Even well resourced organisations with wonderful, rich websites can struggle with this question. They spend time and money on sophisticated web stats software and user research and feel that through this they have got a handle on what their users think when, in actual fact, they could be off the mark by several magnitudes. Why might this be true?
Archive for the 'Metrics' Category
In Part 1 I give an overview of SPC. Statistical Process Control (SPC) is a way of accurately predicting what an entire data group will look like based on small samples. This is important as everything varies over time and, if the data group happens to be web statistics, it may be vital to know whether a rise or fall in, for instance the number of vistors your web site or intranet has had in a week, may just be a part of the normal variation or is due to some significant change.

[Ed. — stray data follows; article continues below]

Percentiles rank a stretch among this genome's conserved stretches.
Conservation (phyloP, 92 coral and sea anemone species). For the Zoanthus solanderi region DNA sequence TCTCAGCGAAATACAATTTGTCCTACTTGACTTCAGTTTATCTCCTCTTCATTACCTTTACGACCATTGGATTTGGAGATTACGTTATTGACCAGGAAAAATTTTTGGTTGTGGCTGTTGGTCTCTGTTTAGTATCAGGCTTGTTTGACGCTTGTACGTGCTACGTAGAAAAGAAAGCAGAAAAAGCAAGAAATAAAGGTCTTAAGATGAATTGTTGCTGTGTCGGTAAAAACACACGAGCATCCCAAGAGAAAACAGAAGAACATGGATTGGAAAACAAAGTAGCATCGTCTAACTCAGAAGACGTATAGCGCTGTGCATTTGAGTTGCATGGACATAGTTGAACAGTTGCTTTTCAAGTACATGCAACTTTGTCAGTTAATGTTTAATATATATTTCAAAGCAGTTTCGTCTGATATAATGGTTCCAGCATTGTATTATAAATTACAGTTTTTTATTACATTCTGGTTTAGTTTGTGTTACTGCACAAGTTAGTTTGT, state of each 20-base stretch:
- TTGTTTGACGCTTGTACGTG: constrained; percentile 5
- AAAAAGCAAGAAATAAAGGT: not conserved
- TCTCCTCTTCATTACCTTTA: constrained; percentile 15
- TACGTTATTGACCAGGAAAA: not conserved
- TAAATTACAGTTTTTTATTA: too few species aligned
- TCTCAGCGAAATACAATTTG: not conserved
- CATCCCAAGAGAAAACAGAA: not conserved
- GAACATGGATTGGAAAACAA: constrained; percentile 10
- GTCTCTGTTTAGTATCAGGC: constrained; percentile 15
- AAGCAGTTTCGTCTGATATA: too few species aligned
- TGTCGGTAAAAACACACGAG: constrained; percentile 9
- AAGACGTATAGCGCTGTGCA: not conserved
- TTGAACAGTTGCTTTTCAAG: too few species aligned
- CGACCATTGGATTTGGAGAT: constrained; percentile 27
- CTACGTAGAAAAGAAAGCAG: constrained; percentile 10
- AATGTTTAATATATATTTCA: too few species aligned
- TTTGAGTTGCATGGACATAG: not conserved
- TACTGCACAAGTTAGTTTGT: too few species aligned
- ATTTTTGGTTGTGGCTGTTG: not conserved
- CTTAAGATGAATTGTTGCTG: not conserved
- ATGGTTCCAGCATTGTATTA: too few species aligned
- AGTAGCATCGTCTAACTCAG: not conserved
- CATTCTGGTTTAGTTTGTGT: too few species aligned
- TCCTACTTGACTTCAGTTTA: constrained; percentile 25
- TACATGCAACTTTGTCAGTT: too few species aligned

In this post I’ll show you how you can define the ‘normal’ variation for any web statistic. I’ll also give examples and show you how easy SPC is to use and how powerful a tool it can be in aiding analysis of your web data.
I’ll bet that the mention of statistics in the title has already got some of you reaching for the ‘back’ button but please stick with it. Although the detailed theory behind how Statistical Process Control (SPC) works might be somewhat complex using it as an analytical tool is really easy and, in over thirty years in the automotive industry, it has proved itself over and over again as one of the most effective tools I have ever used. These posts are about how you can apply this approach to improve the analysis of your web statistics.